Clear Skies

The Skies Will Provide a Magical Night of Star Gazing on New Year’s Eve

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Clear SkiesBy Scott Levine

With all the celebrations and merriment as we wind down these last few days of the year, I thought it’d be fun to take a break from all the rushing around. Instead, let’s see what magic is in the night sky as we celebrate on New Year’s Eve.

We’re past the solstice now, which means it’s officially winter. It might be difficult to recognize, but the days are getting longer. It’ll be a few weeks before we really start to notice that extra daylight sneaking in, but it won’t be long.

As the late afternoon darkness falls, the first couple of things we’ll see poking into the fading glow are our solar system’s planets. Reddish Mars, toward the east, and yellowish Jupiter toward the south. The pair have been unmistakably bright for the last few months and are still quite a sight. If you need help, the first-quarter moon will be between them. Just jump to the moon’s left for Mars and to the right for Jupiter.

The phases of the moon for January.

Toward Jupiter’s right is the subdued-yellow Saturn. It’s fun to imagine where the three planets are and imagine our gaze going deeper and deeper into space. They’re all along the same line, called the ecliptic. Let’s follow the line into the west’s glowing dusk. Maybe we can spot Mercury and Venus, too. They’ll be challenging, low to the horizon and in the sun’s glow, so be patient. That’s all the bright planets in the sky at once.

By around 8:30 p.m., the constellation Orion joins the night in the east. Let’s look for the three stars that make up his famous belt. Once we have them in sight, we can widen our gaze and see the rest of the hunter’s stars fill in around it. The well-known orange supergiant Betelgeuse is to the right of the belt as Orion rises. We can also see the ribbon of bright lights that surrounds Orion, called the Winter Hexagon.

Orion’s belt happens to be a handy tool for finding our way around the night. If we follow the belt upward (toward the west), we’ll come to the V-shaped Hyades, and then the tiny dipper-shaped Pleiades. These are two of the closest star clusters to us.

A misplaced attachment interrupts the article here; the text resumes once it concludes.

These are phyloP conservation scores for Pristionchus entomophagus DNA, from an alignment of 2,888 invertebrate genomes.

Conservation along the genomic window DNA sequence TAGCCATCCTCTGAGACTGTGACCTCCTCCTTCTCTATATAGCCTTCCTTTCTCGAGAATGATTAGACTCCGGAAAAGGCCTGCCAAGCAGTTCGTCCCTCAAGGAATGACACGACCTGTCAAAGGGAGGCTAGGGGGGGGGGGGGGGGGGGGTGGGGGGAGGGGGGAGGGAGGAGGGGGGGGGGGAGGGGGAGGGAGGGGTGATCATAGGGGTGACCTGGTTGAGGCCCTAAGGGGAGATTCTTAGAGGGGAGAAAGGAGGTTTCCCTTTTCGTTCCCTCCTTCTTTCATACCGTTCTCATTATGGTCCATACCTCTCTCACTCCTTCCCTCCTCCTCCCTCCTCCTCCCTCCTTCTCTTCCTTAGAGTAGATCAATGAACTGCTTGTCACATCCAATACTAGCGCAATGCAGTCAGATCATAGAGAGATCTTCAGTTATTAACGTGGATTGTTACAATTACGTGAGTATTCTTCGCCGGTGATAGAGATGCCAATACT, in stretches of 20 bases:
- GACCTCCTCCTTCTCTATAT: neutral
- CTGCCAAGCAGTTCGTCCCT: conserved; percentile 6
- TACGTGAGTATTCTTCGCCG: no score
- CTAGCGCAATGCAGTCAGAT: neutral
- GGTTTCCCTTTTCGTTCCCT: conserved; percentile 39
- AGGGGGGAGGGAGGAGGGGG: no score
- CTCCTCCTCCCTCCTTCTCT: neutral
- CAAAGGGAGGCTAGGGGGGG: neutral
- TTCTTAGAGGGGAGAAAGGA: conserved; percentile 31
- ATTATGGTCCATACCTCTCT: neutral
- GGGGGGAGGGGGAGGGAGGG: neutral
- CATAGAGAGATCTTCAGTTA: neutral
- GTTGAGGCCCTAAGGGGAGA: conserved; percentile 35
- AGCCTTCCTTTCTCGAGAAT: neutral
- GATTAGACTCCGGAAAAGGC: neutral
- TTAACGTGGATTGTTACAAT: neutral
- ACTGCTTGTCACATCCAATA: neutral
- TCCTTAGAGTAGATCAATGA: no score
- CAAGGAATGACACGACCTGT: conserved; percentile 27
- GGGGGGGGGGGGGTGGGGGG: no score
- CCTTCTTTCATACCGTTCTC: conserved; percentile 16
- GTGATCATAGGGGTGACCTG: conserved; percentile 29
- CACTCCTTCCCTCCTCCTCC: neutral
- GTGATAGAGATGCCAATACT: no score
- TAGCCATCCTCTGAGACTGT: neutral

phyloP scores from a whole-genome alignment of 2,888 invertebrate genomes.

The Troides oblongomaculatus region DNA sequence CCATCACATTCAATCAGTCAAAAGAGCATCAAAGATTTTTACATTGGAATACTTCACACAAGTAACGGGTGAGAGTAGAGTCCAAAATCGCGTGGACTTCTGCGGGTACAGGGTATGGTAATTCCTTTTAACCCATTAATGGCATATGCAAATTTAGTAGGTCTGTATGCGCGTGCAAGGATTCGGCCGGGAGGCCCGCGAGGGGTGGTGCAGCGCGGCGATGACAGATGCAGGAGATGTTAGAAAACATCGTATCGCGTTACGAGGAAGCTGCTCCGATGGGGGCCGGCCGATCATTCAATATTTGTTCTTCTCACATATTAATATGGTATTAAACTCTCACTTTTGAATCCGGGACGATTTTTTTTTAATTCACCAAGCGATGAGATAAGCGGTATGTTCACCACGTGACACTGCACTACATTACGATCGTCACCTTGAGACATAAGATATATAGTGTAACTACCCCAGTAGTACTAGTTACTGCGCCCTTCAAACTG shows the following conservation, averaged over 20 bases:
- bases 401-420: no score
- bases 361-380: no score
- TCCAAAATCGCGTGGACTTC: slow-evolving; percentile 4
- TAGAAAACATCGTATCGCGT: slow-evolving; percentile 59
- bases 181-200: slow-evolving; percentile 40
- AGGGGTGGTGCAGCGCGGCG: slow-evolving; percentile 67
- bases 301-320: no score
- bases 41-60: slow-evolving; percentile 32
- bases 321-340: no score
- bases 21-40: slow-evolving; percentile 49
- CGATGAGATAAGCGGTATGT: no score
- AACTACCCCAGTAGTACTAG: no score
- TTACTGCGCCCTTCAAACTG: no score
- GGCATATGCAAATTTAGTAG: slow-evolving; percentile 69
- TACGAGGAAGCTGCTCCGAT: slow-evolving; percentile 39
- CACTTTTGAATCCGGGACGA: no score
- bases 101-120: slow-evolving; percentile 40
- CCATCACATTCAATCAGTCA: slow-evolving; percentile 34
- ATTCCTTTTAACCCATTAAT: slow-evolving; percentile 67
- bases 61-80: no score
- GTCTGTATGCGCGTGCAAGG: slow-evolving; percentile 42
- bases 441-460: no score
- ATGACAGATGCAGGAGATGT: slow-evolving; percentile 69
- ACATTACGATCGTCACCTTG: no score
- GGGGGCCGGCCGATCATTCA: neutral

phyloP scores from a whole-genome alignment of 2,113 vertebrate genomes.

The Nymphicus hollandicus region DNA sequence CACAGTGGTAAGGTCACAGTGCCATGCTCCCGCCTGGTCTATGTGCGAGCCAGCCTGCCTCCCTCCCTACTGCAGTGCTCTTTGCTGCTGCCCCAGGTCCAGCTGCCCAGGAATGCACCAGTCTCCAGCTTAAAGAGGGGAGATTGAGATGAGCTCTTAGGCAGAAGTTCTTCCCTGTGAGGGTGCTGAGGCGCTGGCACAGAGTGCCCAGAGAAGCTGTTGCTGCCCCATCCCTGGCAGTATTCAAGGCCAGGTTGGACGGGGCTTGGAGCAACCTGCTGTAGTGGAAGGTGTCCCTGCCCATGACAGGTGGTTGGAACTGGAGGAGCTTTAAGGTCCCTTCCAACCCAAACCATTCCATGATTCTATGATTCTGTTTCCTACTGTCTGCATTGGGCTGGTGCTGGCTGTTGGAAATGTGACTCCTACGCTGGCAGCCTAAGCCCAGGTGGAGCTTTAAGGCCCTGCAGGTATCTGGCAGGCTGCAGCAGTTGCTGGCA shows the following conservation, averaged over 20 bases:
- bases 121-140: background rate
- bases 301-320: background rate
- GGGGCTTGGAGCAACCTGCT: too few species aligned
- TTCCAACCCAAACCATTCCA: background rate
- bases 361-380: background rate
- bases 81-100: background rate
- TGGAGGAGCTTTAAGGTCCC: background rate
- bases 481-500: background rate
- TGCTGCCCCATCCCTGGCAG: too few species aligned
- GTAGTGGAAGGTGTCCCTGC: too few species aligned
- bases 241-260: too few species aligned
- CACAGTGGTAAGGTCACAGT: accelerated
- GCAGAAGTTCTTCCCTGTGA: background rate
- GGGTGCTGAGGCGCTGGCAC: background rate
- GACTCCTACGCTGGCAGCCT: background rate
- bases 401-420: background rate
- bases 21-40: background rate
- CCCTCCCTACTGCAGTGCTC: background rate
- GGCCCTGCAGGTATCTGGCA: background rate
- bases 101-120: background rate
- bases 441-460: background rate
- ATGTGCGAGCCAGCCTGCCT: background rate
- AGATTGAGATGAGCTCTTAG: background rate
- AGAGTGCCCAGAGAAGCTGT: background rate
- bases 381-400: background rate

Downward toward the horizon, we’ll come to Sirius, the brightest star in the night sky. Sirius is always one of my favorites to watch cross the sky. In Westchester, it’s always fairly low to the horizon, so the light we see from it can get mixed up with some disturbances in our atmosphere. These disturbances make it twinkle more than some other stars, and sometimes it even appears to change color before our eyes.

Let’s check in on Sirius and watch it move southward as the evening goes by. Just as the clock strikes midnight and the confetti falls, check in again. Every new year starts with Sirius in that spot, due south, and at its highest point for the night, with Orion standing tall beside it.

It’s always amazing what we can see if we take a few minutes to track them down, and New Year’s Eve is no different. Thanks for reading this year and happy 2023, everyone!

Scott Levine ( is an astronomy writer and speaker from Croton-on-Hudson. He is also a member of Westchester Amateur Astronomers, a group dedicated to astronomy outreach in our area. For information about the club including membership, newsletters, upcoming meetings and lectures at Pace University and star parties at Ward Pound Ridge Reservation, visit

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